I was more impressed with NextJS, it feels generally more solid and easier to understand. It has a great preview feature where you can set a cookie and then the site will pull in data at request time rather than from the static site (perfect for CMS previews!) and build times seem alright - I haven’t had cause to look into speeding them up, which is a good sign.
Personally I’d go with NextJS in future based on my experience... that said, I’ve no idea if it would work well for their reasonably specialised use case!
I also just figured out how to trigger hot reloading for sources that normally don’t trigger it (markdown files which I was manually processing).
Basically, I discovered that gatsby will hot-reload when it sees a change in code files (.tsx). So I created an essentially empty _rebuild-trigger.tsx file and imported that in my main page template.
Now, to change the page content and trigger a hot-reload:
- I have an observable subscribed in createPagesStateful that calls deletePage and createPage
- Then write to the file _rebuild-trigger.tsx file
I need to make a blog post because it works great (and I could tie it to any change source - like file system watcher - during development).
I’ll try to put together a blog post when I can.
Thanks a lot for sharing Rick!
Simple is better IMO. Just calculate the ROI and time spent on it and in next 10 years how often you'll be changing stuff in terms of template or links (Neither should change - Design is not fashion and links should be relative).
I also have complete 100% control over the page. I adapt it for a particular content if its got more pictures and less text for example. It's so easy and beautiful. There is a kind of zen-like aspect to it.
However, scale that out to 3000 pages with a bunch of dynamic features, with many other developers and authors. You might find it a bit harder to manage then.
<Alert level="warning" title="Note">
PUT/DELETE methods only apply to updating/deleting issues.
Events in sentry are immutable and can only be deleted by deleting the whole issue.
And goes on to shiw their ugly hack to make it work.
Well, markdown in custom MDX components is rendered. You only need to leave a line break to signal to the parser that this needs further processing. Like this:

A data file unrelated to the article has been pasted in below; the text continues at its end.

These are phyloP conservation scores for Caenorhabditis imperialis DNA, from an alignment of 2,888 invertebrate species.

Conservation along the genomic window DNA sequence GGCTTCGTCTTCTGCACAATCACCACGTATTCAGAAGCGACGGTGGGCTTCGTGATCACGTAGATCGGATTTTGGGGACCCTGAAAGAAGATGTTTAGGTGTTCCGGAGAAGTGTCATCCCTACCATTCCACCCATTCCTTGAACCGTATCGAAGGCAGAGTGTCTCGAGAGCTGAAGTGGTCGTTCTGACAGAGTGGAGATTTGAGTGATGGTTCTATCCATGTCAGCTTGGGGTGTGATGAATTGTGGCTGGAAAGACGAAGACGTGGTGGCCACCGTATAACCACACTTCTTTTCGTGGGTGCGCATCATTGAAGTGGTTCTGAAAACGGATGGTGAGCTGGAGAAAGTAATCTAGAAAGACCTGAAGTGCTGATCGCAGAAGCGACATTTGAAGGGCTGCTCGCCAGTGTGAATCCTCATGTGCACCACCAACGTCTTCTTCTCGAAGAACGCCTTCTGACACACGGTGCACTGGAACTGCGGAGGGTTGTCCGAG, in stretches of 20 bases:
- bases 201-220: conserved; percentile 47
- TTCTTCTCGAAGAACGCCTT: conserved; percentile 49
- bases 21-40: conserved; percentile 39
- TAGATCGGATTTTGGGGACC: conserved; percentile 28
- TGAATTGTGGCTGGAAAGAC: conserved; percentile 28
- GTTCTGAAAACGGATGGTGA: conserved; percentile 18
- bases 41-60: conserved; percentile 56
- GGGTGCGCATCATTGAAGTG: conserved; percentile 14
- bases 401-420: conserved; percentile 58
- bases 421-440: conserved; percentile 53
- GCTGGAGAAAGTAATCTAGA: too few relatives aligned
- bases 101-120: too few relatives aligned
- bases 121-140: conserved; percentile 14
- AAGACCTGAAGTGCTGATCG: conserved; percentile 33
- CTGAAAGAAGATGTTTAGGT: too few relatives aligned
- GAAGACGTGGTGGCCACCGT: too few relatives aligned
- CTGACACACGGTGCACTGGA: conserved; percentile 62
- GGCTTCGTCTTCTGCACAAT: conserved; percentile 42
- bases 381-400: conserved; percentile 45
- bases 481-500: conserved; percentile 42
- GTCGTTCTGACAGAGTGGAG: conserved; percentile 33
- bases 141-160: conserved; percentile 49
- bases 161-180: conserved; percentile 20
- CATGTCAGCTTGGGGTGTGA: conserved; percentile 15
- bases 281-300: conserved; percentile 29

<Alert level="warning" title="Note">
**PUT/DELETE** methods only apply to updating/deleting issues.
Which I really don't find to be a deal breaker.
I stopped reading after that because I was hoping for a somewhat more informed opinion.
From my experience, build time/build complexity is Gatsby's achilles heel. But I've built some stuff that looking back I don't think I could have done without Gatsby, as I came yo it being new to React.
It's simple enough on the surface and as you dif deeper, there's plenty of knobs to turn.
My one wish is if they'd let you bypass image processing in the development environment.
Apart from that, I can't recommend it enough.
If my content requires two extra line breaks that do not serve any purpose beyond dealing with the vagarities of the generator (where there is absolutely no reason it should work that way), that does not bode well for my further experiences.
Satisfying hydration constraints is by far the hardest part of doing React server-side rendering. The basic requirement is: whatever HTML you rendered on the server, the initial render of the browser app MUST output that exact same DOM structure. Otherwise, it won't be able to correlate them correctly, and will get confused about which DOM nodes to update. You can seriously mangle your entire page this way – but usually, it looks like nearby content stuck in the wrong place, or incorrect updates.
Some things that lead to hydration mismatches:
- Time-based rendering. Time passes between when the server rendered the HTML and the browser initializes the app. So any component using `new Date` to make decisions can potentially have a hydration mismatch.
- Randomization. Let's say you wanna choose a random promo image to show. The `Math.random()` result is going to be different on the server and client.
- Anything involving browser APIs, like the browser window size, or checking `typeof window`, etc. The server has no access to this info, so it either needs to skip rendering that content, or fallback to a default.
Once in the browser, here's the important part: you need the app's components to make all the same rendering decisions that they made on the server, on the first pass specifically (when hydration occurs). Then, using the component lifecycle, you can make them update to take the latest client-side info into account.
In other words, it's not enough to simply detect `typeof window` and render different content – you're only "allowed" to render that different content after the app has done its initial mount.
The somewhat-reassuring aspect of all this is that it's almost certainly your components at fault, not Gatsby or React, so it can always be fixed without too much effort. But it's an annoying foot-gun to have to worry about nonetheless.
React could do better in both dev and prod though, IMO. It doesn't tell you where/which component had the issue, just the type of DOM node with a mismatch.